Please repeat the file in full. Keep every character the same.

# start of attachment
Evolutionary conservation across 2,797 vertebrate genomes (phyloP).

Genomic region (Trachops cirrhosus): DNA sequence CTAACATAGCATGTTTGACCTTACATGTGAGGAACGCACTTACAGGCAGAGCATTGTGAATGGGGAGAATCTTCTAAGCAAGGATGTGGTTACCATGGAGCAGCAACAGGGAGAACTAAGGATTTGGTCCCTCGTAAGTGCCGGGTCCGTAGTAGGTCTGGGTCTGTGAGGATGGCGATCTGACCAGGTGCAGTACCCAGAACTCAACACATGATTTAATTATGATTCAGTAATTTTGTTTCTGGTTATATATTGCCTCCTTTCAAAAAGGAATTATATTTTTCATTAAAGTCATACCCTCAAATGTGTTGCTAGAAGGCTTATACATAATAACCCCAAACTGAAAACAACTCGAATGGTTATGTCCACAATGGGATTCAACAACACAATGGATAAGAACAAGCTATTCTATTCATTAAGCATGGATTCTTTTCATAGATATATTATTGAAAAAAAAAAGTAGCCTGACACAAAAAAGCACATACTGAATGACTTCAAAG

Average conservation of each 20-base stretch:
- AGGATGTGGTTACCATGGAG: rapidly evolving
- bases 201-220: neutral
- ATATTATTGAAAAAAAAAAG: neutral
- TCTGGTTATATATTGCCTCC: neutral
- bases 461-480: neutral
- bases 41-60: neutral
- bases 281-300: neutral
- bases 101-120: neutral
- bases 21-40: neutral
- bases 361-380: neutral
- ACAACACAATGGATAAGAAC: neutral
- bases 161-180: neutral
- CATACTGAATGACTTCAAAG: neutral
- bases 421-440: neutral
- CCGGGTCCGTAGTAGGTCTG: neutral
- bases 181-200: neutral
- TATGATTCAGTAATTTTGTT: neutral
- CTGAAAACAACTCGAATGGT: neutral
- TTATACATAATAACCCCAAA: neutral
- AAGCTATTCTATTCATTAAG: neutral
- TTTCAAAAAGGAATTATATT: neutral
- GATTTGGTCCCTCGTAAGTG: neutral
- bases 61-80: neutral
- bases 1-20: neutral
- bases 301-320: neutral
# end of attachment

Evolutionary conservation across 2,797 vertebrate genomes (phyloP).

Genomic region (Trachops cirrhosus): DNA sequence CTAACATAGCATGTTTGACCTTACATGTGAGGAACGCACTTACAGGCAGAGCATTGTGAATGGGGAGAATCTTCTAAGCAAGGATGTGGTTACCATGGAGCAGCAACAGGGAGAACTAAGGATTTGGTCCCTCGTAAGTGCCGGGTCCGTAGTAGGTCTGGGTCTGTGAGGATGGCGATCTGACCAGGTGCAGTACCCAGAACTCAACACATGATTTAATTATGATTCAGTAATTTTGTTTCTGGTTATATATTGCCTCCTTTCAAAAAGGAATTATATTTTTCATTAAAGTCATACCCTCAAATGTGTTGCTAGAAGGCTTATACATAATAACCCCAAACTGAAAACAACTCGAATGGTTATGTCCACAATGGGATTCAACAACACAATGGATAAGAACAAGCTATTCTATTCATTAAGCATGGATTCTTTTCATAGATATATTATTGAAAAAAAAAAGTAGCCTGACACAAAAAAGCACATACTGAATGACTTCAAAG

Average conservation of each 20-base stretch:
- AGGATGTGGTTACCATGGAG: rapidly evolving
- bases 201-220: neutral
- ATATTATTGAAAAAAAAAAG: neutral
- TCTGGTTATATATTGCCTCC: neutral
- bases 461-480: neutral
- bases 41-60: neutral
- bases 281-300: neutral
- bases 101-120: neutral
- bases 21-40: neutral
- bases 361-380: neutral
- ACAACACAATGGATAAGAAC: neutral
- bases 161-180: neutral
- CATACTGAATGACTTCAAAG: neutral
- bases 421-440: neutral
- CCGGGTCCGTAGTAGGTCTG: neutral
- bases 181-200: neutral
- TATGATTCAGTAATTTTGTT: neutral
- CTGAAAACAACTCGAATGGT: neutral
- TTATACATAATAACCCCAAA: neutral
- AAGCTATTCTATTCATTAAG: neutral
- TTTCAAAAAGGAATTATATT: neutral
- GATTTGGTCCCTCGTAAGTG: neutral
- bases 61-80: neutral
- bases 1-20: neutral
- bases 301-320: neutral